I want my son to be successful
“I don’t think we ever got through a (family therapy) session without a gigglefest!” said Sara, a therapist with Catholic Charities Day Treatment Program in St. Cloud.
She was talking with Lucas, a now-former client. Lucas and his mom Lisa had stopped in to see his old friends.
Catholic Charities Day Treatment is an Intensive Outpatient program for kids in grades 1 – 12. The program provides mental health treatment to assist children in functioning more successfully in their homes, schools and communities. Part of the day children receive intensive mental health services, and part of the day is spent in educational programming.
Lucas came to Day Treatment in middle school. In his words, he’d been “acting weird.” He wasn’t behaving, and he wasn’t listening. If he was told to go to the principal’s office, he would go to see another staff member instead, and hang out in their office.
Lisa, Lucas’s mom, knew she needed to work to find a way to change her son’s behavior. “I want him to be successful.”
Lucas was diagnosed as having anxiety, attention deficit hyperactivity disorder (ADHD) and Autism Spectrum Disorder (ASD), meaning his behaviors fit someone who is on the Autism Spectrum. These mental health disorders can present challenges in managing emotions, communicating, and understanding themselves and others.
It’s the last part that makes things difficult. Lucas is very smart, and an excellent organizer, but if he opened the refrigerator and found broccoli, spinach, celery and carrots on a shelf, Lucas wouldn’t see “vegetables.” Lucas would see one thing that is not like the others. In his mind, the carrots don’t belong on that shelf, because they aren’t green. He might feel so strongly that he’d throw the carrots in the garbage.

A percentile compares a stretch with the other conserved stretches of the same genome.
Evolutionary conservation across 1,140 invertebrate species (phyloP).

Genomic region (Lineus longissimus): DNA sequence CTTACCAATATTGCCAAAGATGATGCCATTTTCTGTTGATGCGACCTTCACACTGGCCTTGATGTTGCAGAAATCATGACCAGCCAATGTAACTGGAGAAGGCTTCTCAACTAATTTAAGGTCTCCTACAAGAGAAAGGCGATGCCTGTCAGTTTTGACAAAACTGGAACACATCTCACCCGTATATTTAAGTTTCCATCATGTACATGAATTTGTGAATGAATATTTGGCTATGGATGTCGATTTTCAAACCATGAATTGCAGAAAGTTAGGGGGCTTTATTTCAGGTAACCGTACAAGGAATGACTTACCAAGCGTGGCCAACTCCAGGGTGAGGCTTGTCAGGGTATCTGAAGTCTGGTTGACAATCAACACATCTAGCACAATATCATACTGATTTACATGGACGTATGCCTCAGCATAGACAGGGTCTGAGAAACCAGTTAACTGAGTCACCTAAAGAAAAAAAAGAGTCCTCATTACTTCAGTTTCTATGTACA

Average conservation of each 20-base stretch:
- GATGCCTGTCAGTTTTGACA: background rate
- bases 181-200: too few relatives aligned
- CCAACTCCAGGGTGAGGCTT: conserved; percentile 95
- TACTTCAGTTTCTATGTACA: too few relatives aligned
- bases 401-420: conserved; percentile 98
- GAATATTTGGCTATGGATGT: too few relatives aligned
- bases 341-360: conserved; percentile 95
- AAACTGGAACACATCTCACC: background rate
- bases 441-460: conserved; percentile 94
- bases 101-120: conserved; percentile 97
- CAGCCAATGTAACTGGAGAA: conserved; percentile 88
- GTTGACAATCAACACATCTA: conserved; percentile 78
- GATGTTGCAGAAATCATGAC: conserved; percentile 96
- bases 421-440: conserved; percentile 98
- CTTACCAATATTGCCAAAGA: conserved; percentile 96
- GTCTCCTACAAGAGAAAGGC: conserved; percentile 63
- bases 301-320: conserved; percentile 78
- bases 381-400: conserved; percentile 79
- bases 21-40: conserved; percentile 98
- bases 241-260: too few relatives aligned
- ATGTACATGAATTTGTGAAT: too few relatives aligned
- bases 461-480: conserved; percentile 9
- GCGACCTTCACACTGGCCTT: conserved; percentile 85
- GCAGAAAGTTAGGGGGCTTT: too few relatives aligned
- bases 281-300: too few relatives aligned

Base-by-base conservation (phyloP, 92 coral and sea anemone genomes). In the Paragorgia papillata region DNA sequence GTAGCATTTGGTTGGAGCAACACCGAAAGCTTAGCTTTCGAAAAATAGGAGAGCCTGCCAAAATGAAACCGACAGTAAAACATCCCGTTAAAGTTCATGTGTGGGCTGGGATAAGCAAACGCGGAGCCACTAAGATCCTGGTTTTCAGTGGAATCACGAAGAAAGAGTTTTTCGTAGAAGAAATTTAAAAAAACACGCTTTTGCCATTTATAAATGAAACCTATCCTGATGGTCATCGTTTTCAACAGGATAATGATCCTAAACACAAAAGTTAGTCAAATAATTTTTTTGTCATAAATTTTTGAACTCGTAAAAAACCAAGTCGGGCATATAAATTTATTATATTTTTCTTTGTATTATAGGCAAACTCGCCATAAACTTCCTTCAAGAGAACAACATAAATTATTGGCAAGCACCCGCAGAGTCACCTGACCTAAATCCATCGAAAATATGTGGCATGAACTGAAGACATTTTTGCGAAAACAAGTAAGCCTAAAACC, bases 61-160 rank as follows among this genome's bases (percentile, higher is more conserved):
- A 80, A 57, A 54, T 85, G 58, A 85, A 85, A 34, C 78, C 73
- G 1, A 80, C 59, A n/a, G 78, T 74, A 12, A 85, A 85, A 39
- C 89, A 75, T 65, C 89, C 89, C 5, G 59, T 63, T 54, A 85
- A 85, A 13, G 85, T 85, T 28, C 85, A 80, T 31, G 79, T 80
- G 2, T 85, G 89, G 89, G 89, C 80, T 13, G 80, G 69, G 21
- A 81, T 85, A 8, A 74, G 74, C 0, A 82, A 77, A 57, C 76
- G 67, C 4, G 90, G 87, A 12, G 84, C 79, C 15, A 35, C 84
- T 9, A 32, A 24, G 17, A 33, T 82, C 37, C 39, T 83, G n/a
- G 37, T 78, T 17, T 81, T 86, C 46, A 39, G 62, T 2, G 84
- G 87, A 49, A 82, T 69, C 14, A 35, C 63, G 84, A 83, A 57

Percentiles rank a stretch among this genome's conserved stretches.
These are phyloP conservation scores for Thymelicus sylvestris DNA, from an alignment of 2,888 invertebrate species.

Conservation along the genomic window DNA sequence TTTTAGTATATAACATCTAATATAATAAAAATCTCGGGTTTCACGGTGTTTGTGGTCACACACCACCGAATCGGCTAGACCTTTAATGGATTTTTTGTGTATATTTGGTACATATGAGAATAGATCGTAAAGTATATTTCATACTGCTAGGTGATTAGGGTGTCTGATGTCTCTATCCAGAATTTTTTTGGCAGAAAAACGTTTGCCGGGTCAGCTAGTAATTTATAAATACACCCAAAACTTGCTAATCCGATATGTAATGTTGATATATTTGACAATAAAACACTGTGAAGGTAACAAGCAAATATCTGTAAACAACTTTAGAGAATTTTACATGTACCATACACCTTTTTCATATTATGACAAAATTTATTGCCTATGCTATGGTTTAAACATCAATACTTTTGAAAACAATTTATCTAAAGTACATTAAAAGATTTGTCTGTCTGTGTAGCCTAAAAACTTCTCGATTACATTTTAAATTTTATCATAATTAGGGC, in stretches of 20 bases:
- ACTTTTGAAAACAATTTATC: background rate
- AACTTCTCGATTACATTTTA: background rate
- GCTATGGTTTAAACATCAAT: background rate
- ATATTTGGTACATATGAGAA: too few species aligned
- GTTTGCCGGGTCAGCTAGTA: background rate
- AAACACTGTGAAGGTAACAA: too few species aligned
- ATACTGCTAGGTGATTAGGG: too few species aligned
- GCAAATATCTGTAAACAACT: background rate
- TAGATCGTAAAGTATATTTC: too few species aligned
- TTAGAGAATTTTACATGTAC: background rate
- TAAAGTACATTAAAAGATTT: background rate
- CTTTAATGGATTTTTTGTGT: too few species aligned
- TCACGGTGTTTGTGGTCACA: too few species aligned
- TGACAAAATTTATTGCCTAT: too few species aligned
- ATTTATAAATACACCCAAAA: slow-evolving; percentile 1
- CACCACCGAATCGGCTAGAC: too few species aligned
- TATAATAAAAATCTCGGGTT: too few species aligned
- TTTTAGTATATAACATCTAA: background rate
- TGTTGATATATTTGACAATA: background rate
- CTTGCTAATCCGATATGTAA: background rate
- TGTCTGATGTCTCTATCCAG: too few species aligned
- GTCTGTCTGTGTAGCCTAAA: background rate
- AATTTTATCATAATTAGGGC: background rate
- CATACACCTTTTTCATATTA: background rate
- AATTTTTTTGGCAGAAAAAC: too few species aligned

Throwing away perfectly good produce is a problem, but listening to someone tell you that you see the world incorrectly is really hard. When he first came to Day Treatment, “Lucas had a hard time hearing feedback,” said Sara, his therapist. “We’d have to try to figure out what to do differently to help him understand. By the end of his time with us, Lucas was himself offering solutions.”
Lucas’s mom is an important part of his success. Lisa gave staff a heads-up in the morning if something had happened in the evening or morning at home. Staff could then further address issues with Lucas and make suggestions for improvement. “I noticed lots of differences in little ways,” said Lisa. “He would catch himself and stop what was happening faster.”
Lucas said, “When I stopped to think about some of the mean things I’ve done to others, I want to think about myself; to think about the person I want to be.”
While he has struggled with his mental health challenges, Lisa and Catholic Charities staff know that in his heart, Lucas is a good, kind kid.
One of his neighbors was having medical troubles, so Lucas mowed their lawn and watered their flowers. Lucas even agreed to spend time with the ill husband so the wife could have a little break.
Sara said, “His relationships became about giving, not just taking.” She acknowledges that central to Luca’s treatment was his mom, Lisa. “She’s one of the best at advocating for her child.”
Lucas has moved on to his community high school now, looking forward to getting his driver’s license, prom and all the other things teens do. He has a part-time job that harnesses his organizational and process skills.
“We’re really proud of him,” said Sara.